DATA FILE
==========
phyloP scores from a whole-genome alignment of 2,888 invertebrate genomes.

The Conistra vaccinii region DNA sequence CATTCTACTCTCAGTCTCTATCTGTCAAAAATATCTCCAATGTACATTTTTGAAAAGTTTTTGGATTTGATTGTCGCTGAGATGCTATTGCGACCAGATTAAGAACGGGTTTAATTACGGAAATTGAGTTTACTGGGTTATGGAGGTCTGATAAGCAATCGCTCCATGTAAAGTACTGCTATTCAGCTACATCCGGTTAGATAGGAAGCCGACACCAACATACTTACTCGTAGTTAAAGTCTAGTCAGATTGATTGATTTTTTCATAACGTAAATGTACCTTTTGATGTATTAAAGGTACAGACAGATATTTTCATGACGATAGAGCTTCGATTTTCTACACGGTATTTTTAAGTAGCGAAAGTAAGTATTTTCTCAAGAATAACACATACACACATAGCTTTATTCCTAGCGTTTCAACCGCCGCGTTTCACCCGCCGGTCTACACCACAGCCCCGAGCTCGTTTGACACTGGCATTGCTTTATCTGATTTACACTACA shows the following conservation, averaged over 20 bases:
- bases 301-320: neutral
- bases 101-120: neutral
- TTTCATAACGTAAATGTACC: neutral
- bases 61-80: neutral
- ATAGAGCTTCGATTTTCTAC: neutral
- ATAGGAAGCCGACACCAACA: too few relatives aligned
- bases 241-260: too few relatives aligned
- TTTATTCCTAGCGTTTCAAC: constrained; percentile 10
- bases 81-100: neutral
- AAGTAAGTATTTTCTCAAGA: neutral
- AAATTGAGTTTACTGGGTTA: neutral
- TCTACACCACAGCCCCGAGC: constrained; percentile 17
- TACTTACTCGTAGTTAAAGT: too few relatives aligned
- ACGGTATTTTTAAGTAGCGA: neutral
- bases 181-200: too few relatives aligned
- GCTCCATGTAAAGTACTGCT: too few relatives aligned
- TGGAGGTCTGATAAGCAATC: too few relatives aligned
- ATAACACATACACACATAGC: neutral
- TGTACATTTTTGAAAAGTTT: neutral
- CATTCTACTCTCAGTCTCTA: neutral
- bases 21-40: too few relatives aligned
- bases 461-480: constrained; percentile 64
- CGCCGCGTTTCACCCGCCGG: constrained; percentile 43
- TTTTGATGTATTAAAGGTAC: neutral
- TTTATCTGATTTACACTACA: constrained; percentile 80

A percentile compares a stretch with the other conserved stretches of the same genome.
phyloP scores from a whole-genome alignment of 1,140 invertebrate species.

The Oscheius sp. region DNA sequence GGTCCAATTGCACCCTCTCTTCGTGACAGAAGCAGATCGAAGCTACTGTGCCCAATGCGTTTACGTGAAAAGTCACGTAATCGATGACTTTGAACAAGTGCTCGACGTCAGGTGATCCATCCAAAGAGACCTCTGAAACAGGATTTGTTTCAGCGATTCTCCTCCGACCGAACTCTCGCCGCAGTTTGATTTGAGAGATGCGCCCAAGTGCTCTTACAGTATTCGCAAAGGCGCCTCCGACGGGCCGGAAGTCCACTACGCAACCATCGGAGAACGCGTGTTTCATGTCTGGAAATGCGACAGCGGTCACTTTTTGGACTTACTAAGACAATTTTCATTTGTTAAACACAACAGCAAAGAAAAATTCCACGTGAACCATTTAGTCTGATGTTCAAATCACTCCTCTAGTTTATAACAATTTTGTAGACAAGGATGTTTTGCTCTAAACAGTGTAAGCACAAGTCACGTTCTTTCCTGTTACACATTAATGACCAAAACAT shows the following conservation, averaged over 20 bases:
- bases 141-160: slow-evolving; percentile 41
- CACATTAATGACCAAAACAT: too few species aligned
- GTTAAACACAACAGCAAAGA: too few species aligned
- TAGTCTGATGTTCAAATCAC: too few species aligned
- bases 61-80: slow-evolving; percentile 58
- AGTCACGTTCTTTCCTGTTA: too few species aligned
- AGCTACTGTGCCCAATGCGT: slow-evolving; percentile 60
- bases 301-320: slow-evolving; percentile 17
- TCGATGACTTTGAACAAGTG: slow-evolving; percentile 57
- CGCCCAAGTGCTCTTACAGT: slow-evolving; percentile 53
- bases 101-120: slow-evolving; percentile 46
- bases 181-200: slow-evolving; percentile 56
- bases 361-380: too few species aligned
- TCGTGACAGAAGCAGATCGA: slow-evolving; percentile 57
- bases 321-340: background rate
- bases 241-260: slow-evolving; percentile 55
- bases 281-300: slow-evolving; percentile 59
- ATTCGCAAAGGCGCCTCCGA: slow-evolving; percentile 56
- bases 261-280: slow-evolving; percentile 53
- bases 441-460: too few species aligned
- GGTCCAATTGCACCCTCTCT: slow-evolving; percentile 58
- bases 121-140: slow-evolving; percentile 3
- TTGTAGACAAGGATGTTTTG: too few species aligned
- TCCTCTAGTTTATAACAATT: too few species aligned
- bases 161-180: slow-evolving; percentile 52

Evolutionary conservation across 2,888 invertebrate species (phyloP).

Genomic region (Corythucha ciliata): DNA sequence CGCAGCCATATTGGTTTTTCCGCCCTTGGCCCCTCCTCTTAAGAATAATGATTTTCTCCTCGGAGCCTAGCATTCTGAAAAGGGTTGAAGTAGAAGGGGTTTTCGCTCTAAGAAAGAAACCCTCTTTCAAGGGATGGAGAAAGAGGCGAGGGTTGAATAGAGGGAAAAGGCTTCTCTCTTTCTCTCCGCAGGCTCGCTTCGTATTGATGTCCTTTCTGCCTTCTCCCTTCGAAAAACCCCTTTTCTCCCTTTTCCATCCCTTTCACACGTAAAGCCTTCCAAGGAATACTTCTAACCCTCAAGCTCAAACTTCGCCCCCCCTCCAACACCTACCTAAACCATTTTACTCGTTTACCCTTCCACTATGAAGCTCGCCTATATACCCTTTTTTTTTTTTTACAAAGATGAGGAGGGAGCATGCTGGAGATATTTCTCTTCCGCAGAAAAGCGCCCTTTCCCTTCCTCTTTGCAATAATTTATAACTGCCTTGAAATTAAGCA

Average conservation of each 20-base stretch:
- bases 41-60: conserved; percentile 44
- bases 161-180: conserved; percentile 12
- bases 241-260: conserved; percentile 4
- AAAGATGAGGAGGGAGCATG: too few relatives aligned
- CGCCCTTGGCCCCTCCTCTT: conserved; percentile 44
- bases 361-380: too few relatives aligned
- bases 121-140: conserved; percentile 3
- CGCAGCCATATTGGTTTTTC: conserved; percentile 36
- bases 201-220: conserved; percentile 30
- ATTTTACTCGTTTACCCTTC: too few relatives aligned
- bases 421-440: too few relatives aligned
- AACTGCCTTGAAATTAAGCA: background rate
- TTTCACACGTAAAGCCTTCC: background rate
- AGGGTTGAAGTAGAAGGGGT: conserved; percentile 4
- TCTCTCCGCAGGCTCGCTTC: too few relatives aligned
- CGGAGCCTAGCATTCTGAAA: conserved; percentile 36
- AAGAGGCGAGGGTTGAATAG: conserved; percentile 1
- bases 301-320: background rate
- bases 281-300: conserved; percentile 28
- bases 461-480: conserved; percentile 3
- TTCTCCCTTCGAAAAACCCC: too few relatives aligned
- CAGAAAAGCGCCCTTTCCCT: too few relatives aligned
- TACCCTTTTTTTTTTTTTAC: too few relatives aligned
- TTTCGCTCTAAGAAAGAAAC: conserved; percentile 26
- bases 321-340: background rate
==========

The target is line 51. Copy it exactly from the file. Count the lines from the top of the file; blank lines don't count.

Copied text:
- GGTCCAATTGCACCCTCTCT: slow-evolving; percentile 58